PHOMOPSIS CANKER & GALL
Phomopsis canker of Russian olive is caused by Phomopsis arnoldiae. The fungus survives in cankers on the trunk or branches and produces spores throughout the growing season, which are thought to be wind- blown or rain-splashed to nearby trees. The fungus then enters the tree through wounds. Small cankers appearing on branches are reddish brown to black, while larger cankers on the trunk are dark colored, sunken, and split open. Sap may ooze from the canker margins. Sometimes wilting and branch die back may occur as the canker girdles the branch or trunk. Eventually, black, pimple-like reproductive structures are produced on cankered tissues. These structures produce spores that infect wounded tissue.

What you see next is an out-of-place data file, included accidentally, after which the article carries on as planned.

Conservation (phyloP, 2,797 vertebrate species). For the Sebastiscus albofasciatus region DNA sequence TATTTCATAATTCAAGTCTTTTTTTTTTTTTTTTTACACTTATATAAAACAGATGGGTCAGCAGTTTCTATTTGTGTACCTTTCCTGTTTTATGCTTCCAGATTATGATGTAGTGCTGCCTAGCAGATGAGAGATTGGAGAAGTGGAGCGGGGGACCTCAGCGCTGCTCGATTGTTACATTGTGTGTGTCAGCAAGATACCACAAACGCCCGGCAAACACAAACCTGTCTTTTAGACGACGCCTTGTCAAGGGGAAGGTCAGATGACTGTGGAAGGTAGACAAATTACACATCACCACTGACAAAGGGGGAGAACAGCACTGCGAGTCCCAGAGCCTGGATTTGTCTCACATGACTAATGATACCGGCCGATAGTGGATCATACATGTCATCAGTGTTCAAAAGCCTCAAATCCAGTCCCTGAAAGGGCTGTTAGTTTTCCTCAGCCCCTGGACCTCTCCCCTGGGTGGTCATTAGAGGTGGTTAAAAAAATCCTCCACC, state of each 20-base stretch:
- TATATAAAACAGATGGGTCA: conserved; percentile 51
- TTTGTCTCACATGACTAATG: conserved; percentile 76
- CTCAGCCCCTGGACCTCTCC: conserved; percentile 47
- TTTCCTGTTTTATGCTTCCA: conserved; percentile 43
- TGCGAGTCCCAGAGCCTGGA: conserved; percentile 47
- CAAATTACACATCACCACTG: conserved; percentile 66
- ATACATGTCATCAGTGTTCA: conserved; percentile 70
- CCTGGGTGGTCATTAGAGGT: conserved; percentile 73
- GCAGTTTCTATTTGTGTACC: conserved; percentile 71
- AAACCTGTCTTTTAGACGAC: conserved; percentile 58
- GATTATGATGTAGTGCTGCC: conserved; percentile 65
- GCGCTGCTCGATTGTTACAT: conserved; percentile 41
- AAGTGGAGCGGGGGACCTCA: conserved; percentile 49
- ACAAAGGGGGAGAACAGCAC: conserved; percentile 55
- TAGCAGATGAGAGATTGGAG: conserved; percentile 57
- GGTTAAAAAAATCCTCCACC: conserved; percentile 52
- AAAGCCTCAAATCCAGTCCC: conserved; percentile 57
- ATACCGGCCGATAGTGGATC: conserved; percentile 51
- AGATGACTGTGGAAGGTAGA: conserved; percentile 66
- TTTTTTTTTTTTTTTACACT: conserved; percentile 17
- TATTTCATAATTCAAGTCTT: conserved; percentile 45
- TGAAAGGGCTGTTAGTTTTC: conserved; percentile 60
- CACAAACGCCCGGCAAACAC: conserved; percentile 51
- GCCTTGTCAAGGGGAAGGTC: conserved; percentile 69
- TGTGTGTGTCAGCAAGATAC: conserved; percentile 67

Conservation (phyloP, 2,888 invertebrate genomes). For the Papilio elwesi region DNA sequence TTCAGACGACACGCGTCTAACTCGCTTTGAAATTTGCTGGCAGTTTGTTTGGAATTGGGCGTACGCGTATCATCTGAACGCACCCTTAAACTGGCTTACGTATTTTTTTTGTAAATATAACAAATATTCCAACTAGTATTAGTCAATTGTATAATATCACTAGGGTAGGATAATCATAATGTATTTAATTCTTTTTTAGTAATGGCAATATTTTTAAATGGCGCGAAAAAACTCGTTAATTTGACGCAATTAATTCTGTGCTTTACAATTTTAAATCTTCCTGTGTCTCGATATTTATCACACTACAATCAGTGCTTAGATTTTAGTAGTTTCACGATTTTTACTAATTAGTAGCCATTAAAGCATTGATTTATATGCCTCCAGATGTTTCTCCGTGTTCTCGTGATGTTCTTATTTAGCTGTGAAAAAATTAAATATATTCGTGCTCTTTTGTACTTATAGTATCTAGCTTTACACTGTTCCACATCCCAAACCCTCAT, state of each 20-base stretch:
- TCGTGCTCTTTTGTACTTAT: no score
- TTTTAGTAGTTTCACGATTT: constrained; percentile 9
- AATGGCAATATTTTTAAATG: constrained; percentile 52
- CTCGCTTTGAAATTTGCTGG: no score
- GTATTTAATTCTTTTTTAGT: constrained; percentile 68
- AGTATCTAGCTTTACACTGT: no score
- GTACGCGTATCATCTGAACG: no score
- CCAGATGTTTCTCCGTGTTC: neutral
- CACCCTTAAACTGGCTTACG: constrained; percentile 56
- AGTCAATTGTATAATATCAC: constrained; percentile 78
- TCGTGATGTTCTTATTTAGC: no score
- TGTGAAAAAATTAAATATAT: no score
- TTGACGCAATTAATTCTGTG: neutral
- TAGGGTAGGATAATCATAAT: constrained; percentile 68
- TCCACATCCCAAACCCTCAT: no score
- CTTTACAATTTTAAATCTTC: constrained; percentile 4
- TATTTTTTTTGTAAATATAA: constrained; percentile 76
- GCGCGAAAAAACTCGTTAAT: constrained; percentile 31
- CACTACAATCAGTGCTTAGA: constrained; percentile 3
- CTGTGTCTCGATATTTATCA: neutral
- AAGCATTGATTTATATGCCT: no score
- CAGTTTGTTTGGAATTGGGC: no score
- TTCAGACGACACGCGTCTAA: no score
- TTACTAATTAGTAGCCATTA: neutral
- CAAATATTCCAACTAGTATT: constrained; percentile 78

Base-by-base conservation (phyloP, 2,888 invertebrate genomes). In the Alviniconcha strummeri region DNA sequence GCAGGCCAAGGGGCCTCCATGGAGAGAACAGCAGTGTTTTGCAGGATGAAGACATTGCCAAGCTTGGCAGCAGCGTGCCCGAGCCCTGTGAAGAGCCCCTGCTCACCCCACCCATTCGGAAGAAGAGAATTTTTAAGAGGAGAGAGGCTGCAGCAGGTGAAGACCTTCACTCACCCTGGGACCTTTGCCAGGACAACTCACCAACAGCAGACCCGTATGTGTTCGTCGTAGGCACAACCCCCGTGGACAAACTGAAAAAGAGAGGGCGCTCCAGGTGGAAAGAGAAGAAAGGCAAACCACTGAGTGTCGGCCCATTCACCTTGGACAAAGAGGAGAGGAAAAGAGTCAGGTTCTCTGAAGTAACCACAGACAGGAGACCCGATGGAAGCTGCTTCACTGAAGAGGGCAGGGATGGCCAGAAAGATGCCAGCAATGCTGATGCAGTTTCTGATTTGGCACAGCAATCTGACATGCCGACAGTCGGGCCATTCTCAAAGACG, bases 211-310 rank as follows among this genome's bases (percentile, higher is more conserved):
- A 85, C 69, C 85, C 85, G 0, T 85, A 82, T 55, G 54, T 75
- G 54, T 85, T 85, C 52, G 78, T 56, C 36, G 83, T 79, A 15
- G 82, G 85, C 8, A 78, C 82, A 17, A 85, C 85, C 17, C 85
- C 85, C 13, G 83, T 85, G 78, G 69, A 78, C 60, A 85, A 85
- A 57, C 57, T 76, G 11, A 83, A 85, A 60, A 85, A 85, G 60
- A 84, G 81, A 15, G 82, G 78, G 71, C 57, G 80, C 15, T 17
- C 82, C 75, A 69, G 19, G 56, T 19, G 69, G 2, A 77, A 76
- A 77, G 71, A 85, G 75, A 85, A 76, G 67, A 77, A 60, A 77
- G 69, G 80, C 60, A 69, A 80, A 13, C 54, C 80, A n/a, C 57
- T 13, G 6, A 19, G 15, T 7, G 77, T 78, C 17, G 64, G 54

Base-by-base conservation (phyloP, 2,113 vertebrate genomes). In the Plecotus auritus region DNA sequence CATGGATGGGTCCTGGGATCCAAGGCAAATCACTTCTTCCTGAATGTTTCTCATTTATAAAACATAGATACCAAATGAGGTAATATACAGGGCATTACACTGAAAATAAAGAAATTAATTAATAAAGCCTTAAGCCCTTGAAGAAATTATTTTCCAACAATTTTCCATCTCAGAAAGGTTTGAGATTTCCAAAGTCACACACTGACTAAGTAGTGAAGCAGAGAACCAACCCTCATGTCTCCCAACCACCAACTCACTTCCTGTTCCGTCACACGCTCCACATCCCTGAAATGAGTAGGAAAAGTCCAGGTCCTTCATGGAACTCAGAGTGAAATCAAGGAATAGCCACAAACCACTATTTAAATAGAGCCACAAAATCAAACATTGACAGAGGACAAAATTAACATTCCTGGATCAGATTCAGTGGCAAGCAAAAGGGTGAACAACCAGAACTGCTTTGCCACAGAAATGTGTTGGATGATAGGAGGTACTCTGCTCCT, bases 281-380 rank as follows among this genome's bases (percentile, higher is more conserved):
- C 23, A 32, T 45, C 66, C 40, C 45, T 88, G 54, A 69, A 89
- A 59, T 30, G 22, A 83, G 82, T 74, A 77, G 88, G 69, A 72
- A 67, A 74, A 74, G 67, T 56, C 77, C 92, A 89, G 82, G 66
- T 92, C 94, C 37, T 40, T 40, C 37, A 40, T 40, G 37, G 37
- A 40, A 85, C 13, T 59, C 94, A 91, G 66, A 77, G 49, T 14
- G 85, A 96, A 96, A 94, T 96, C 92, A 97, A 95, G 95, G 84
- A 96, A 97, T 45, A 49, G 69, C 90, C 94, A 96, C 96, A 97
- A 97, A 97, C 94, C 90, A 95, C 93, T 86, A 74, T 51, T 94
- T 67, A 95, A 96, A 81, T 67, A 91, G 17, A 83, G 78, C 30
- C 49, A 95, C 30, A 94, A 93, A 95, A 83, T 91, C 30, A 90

Phomopsis gall of hickory is caused by several different species of Phomopsis. It is not known how the disease infects, but infection may occur at any time throughout the growing season. It is thought that fungal spores initially enter young twigs through wounds and the fungus then progresses into the branches. Phomopsis of hickory causes round swellings on the branches or trunk called galls. Galls can occur singly or in clusters and range in size up to 25 cm in diameter. When multiple galls occur, small branches may be girdled and killed. Attached galls eventually die after several years and turn black in color.
There are no chemical controls for Phomopsis canker or gall. Cultural practices should include increasing tree vigor by watering during dry periods, mulching, properly pruning, and fertilizing when necessary. Remove and dispose of all diseased branches. Branches should be pruned during dry periods at least six inches below the gall or canker margin. To prevent initial infections, avoid wounding trees.